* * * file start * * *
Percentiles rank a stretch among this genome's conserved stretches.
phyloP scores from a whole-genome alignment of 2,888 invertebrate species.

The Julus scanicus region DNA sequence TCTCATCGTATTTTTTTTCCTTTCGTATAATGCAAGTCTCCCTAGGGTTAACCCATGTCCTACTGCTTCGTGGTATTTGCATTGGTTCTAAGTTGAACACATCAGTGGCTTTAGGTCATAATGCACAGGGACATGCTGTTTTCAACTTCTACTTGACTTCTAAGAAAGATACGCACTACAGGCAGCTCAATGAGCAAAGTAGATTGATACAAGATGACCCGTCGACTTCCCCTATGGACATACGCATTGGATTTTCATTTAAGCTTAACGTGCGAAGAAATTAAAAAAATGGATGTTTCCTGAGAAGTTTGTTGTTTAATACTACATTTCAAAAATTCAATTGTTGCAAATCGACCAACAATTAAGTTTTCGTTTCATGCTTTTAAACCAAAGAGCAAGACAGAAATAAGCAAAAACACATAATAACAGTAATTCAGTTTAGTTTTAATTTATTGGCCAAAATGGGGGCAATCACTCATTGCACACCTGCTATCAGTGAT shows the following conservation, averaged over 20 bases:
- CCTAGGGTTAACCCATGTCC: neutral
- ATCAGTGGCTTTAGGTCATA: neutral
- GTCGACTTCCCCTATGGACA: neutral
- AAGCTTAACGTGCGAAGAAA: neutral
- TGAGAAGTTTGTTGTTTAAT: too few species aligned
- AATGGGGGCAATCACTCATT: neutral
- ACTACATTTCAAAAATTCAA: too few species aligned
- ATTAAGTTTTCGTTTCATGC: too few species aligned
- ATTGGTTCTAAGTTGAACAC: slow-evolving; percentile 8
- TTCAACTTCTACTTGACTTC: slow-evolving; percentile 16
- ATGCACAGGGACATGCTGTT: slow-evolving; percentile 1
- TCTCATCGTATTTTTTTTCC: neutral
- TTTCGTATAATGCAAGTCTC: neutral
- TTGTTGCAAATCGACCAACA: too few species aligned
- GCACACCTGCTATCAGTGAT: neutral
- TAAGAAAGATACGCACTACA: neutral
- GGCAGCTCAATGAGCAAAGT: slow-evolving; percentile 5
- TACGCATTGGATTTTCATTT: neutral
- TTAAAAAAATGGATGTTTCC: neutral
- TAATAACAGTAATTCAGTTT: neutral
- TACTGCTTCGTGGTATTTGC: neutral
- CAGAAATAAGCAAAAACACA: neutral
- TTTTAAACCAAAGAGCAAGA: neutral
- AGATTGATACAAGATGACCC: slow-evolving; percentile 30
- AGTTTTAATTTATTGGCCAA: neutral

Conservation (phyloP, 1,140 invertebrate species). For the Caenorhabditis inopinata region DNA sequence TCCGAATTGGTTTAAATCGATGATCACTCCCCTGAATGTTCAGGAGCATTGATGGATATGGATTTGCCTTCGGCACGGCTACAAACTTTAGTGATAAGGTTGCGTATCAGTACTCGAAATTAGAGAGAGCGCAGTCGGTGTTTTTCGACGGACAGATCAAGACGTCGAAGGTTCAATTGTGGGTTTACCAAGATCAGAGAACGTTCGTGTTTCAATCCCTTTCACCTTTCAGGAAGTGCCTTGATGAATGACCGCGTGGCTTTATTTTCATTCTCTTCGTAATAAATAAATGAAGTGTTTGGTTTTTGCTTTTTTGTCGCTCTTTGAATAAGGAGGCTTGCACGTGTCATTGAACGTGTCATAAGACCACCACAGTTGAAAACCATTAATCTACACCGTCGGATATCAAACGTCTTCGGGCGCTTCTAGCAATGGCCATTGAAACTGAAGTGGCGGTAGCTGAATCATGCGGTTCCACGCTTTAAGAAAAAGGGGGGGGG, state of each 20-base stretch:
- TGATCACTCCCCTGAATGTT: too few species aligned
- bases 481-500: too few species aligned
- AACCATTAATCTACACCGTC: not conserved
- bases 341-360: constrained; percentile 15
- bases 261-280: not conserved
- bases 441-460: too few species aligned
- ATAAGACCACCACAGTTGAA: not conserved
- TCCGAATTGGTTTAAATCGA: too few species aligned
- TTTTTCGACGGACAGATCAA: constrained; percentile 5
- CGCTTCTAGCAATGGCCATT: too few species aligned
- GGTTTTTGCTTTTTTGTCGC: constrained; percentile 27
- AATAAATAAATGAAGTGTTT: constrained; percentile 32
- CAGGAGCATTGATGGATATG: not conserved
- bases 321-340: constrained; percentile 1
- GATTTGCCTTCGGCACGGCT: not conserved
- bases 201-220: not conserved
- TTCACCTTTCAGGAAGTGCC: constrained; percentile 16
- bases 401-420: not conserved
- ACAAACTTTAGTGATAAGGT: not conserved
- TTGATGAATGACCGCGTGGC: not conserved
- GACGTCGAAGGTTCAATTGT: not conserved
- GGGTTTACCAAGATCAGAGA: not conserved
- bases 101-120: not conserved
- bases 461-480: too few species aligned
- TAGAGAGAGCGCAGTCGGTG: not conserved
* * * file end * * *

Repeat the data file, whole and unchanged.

Percentiles rank a stretch among this genome's conserved stretches.
phyloP scores from a whole-genome alignment of 2,888 invertebrate species.

The Julus scanicus region DNA sequence TCTCATCGTATTTTTTTTCCTTTCGTATAATGCAAGTCTCCCTAGGGTTAACCCATGTCCTACTGCTTCGTGGTATTTGCATTGGTTCTAAGTTGAACACATCAGTGGCTTTAGGTCATAATGCACAGGGACATGCTGTTTTCAACTTCTACTTGACTTCTAAGAAAGATACGCACTACAGGCAGCTCAATGAGCAAAGTAGATTGATACAAGATGACCCGTCGACTTCCCCTATGGACATACGCATTGGATTTTCATTTAAGCTTAACGTGCGAAGAAATTAAAAAAATGGATGTTTCCTGAGAAGTTTGTTGTTTAATACTACATTTCAAAAATTCAATTGTTGCAAATCGACCAACAATTAAGTTTTCGTTTCATGCTTTTAAACCAAAGAGCAAGACAGAAATAAGCAAAAACACATAATAACAGTAATTCAGTTTAGTTTTAATTTATTGGCCAAAATGGGGGCAATCACTCATTGCACACCTGCTATCAGTGAT shows the following conservation, averaged over 20 bases:
- CCTAGGGTTAACCCATGTCC: neutral
- ATCAGTGGCTTTAGGTCATA: neutral
- GTCGACTTCCCCTATGGACA: neutral
- AAGCTTAACGTGCGAAGAAA: neutral
- TGAGAAGTTTGTTGTTTAAT: too few species aligned
- AATGGGGGCAATCACTCATT: neutral
- ACTACATTTCAAAAATTCAA: too few species aligned
- ATTAAGTTTTCGTTTCATGC: too few species aligned
- ATTGGTTCTAAGTTGAACAC: slow-evolving; percentile 8
- TTCAACTTCTACTTGACTTC: slow-evolving; percentile 16
- ATGCACAGGGACATGCTGTT: slow-evolving; percentile 1
- TCTCATCGTATTTTTTTTCC: neutral
- TTTCGTATAATGCAAGTCTC: neutral
- TTGTTGCAAATCGACCAACA: too few species aligned
- GCACACCTGCTATCAGTGAT: neutral
- TAAGAAAGATACGCACTACA: neutral
- GGCAGCTCAATGAGCAAAGT: slow-evolving; percentile 5
- TACGCATTGGATTTTCATTT: neutral
- TTAAAAAAATGGATGTTTCC: neutral
- TAATAACAGTAATTCAGTTT: neutral
- TACTGCTTCGTGGTATTTGC: neutral
- CAGAAATAAGCAAAAACACA: neutral
- TTTTAAACCAAAGAGCAAGA: neutral
- AGATTGATACAAGATGACCC: slow-evolving; percentile 30
- AGTTTTAATTTATTGGCCAA: neutral

Conservation (phyloP, 1,140 invertebrate species). For the Caenorhabditis inopinata region DNA sequence TCCGAATTGGTTTAAATCGATGATCACTCCCCTGAATGTTCAGGAGCATTGATGGATATGGATTTGCCTTCGGCACGGCTACAAACTTTAGTGATAAGGTTGCGTATCAGTACTCGAAATTAGAGAGAGCGCAGTCGGTGTTTTTCGACGGACAGATCAAGACGTCGAAGGTTCAATTGTGGGTTTACCAAGATCAGAGAACGTTCGTGTTTCAATCCCTTTCACCTTTCAGGAAGTGCCTTGATGAATGACCGCGTGGCTTTATTTTCATTCTCTTCGTAATAAATAAATGAAGTGTTTGGTTTTTGCTTTTTTGTCGCTCTTTGAATAAGGAGGCTTGCACGTGTCATTGAACGTGTCATAAGACCACCACAGTTGAAAACCATTAATCTACACCGTCGGATATCAAACGTCTTCGGGCGCTTCTAGCAATGGCCATTGAAACTGAAGTGGCGGTAGCTGAATCATGCGGTTCCACGCTTTAAGAAAAAGGGGGGGGG, state of each 20-base stretch:
- TGATCACTCCCCTGAATGTT: too few species aligned
- bases 481-500: too few species aligned
- AACCATTAATCTACACCGTC: not conserved
- bases 341-360: constrained; percentile 15
- bases 261-280: not conserved
- bases 441-460: too few species aligned
- ATAAGACCACCACAGTTGAA: not conserved
- TCCGAATTGGTTTAAATCGA: too few species aligned
- TTTTTCGACGGACAGATCAA: constrained; percentile 5
- CGCTTCTAGCAATGGCCATT: too few species aligned
- GGTTTTTGCTTTTTTGTCGC: constrained; percentile 27
- AATAAATAAATGAAGTGTTT: constrained; percentile 32
- CAGGAGCATTGATGGATATG: not conserved
- bases 321-340: constrained; percentile 1
- GATTTGCCTTCGGCACGGCT: not conserved
- bases 201-220: not conserved
- TTCACCTTTCAGGAAGTGCC: constrained; percentile 16
- bases 401-420: not conserved
- ACAAACTTTAGTGATAAGGT: not conserved
- TTGATGAATGACCGCGTGGC: not conserved
- GACGTCGAAGGTTCAATTGT: not conserved
- GGGTTTACCAAGATCAGAGA: not conserved
- bases 101-120: not conserved
- bases 461-480: too few species aligned
- TAGAGAGAGCGCAGTCGGTG: not conserved